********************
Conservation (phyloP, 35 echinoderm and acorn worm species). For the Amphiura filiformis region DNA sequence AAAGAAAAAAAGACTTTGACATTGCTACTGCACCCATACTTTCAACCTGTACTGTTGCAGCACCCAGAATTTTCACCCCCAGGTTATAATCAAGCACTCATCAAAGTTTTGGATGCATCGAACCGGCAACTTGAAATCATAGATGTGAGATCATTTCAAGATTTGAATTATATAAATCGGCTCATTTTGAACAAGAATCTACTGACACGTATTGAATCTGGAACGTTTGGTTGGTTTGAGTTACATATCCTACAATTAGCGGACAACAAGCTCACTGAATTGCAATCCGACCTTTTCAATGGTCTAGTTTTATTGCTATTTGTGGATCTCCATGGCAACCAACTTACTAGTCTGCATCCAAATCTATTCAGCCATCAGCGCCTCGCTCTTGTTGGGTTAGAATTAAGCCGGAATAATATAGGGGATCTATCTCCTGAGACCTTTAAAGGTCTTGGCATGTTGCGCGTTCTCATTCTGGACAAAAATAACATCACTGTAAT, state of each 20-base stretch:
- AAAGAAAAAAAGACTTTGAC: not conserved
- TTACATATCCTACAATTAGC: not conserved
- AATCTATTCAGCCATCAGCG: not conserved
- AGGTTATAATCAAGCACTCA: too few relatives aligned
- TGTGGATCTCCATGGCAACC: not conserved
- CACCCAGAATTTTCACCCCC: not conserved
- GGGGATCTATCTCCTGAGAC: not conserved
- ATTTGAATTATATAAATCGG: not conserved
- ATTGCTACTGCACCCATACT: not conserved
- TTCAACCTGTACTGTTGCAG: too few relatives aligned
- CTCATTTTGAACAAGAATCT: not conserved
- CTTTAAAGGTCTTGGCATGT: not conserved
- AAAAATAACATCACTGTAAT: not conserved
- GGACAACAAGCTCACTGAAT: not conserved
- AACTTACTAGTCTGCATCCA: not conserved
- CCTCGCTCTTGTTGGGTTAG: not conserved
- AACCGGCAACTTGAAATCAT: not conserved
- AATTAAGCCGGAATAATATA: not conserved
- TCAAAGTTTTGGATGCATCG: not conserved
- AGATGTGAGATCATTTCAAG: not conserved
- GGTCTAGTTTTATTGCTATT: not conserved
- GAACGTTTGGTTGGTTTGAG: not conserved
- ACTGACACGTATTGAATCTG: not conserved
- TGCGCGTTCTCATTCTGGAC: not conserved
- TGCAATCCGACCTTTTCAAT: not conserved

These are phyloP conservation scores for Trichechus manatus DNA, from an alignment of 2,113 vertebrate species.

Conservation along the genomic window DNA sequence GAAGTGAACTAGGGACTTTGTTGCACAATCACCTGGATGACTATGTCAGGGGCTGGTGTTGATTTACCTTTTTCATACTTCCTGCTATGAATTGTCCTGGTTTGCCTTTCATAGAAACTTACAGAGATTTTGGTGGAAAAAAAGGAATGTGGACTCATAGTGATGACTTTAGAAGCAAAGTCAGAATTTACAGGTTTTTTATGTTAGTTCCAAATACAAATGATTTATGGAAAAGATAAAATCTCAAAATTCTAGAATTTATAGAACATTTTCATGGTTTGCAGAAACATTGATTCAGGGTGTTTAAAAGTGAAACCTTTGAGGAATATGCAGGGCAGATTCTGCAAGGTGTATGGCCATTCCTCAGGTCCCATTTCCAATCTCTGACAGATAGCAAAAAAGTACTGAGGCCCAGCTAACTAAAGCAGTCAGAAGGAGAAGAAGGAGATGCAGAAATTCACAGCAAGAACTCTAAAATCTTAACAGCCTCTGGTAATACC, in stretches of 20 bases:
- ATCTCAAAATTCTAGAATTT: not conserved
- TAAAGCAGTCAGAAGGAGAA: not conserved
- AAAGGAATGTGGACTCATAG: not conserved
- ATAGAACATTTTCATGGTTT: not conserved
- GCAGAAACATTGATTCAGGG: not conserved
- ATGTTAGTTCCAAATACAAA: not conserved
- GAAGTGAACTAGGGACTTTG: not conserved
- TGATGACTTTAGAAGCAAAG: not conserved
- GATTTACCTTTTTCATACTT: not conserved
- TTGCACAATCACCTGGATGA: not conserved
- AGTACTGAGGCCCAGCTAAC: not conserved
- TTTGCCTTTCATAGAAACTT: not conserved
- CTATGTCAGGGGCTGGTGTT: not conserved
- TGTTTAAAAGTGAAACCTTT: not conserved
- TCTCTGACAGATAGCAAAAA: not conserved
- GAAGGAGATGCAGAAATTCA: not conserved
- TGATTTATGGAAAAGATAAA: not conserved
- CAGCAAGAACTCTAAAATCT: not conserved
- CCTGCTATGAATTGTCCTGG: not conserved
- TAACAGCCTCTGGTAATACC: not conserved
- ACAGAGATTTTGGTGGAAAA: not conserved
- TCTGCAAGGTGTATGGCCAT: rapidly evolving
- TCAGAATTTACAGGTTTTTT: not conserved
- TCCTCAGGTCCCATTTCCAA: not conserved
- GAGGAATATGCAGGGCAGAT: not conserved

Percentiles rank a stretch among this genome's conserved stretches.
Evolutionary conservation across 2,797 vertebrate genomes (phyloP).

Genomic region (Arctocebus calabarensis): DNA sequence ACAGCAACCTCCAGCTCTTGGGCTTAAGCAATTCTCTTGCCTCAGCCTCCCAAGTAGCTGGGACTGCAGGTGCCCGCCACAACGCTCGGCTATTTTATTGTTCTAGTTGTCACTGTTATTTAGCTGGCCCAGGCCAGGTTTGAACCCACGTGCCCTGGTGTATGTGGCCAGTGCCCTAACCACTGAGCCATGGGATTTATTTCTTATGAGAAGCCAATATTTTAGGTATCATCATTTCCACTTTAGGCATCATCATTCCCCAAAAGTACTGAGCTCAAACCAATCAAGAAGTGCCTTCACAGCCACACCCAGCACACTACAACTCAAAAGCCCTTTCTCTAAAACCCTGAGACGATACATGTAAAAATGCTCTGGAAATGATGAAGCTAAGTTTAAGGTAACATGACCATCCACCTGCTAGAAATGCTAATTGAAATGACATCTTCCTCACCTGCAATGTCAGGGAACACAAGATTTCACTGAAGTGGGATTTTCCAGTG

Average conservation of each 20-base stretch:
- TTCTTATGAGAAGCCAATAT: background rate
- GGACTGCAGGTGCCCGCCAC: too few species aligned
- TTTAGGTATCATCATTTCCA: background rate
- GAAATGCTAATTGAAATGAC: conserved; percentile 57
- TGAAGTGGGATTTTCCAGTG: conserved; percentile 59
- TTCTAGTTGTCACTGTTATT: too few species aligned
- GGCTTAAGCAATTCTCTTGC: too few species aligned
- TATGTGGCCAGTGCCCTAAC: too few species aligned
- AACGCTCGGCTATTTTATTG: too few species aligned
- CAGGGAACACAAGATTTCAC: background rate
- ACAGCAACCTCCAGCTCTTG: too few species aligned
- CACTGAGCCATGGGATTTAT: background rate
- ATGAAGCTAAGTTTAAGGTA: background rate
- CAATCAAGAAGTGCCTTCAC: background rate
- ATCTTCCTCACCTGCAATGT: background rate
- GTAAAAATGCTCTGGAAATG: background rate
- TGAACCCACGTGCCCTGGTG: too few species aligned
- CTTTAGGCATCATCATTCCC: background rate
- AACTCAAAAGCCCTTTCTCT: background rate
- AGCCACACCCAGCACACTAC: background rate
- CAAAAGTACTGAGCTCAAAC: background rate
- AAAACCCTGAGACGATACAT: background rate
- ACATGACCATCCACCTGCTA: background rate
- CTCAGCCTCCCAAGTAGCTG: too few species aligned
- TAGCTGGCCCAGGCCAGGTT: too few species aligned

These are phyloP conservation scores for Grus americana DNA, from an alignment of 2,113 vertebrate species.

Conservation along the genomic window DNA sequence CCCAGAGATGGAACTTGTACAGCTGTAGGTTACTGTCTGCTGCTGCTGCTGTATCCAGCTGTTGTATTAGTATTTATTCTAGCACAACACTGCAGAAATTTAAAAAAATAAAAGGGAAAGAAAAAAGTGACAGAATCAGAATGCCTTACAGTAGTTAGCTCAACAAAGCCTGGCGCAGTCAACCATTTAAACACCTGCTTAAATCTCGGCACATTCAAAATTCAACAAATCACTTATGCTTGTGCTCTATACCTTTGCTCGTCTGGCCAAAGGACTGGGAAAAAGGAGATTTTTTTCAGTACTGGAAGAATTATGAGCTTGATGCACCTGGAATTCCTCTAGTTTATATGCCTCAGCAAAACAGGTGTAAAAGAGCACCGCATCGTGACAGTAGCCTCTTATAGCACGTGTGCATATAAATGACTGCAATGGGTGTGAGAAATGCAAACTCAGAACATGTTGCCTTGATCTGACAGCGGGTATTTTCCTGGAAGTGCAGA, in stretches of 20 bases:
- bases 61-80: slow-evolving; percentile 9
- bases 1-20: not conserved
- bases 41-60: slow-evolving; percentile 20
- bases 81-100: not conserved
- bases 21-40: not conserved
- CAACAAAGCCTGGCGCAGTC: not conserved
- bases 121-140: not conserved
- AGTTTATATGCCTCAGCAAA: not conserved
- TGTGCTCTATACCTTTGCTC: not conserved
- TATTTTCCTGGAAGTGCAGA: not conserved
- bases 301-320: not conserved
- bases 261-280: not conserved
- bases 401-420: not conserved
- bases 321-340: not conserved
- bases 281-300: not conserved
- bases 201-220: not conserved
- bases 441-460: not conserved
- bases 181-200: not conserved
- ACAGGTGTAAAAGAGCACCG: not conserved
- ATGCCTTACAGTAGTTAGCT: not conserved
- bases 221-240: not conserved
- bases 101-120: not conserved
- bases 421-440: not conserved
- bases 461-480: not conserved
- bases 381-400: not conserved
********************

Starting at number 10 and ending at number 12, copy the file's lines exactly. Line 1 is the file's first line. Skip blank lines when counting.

- ATTGCTACTGCACCCATACT: not conserved
- TTCAACCTGTACTGTTGCAG: too few relatives aligned
- CTCATTTTGAACAAGAATCT: not conserved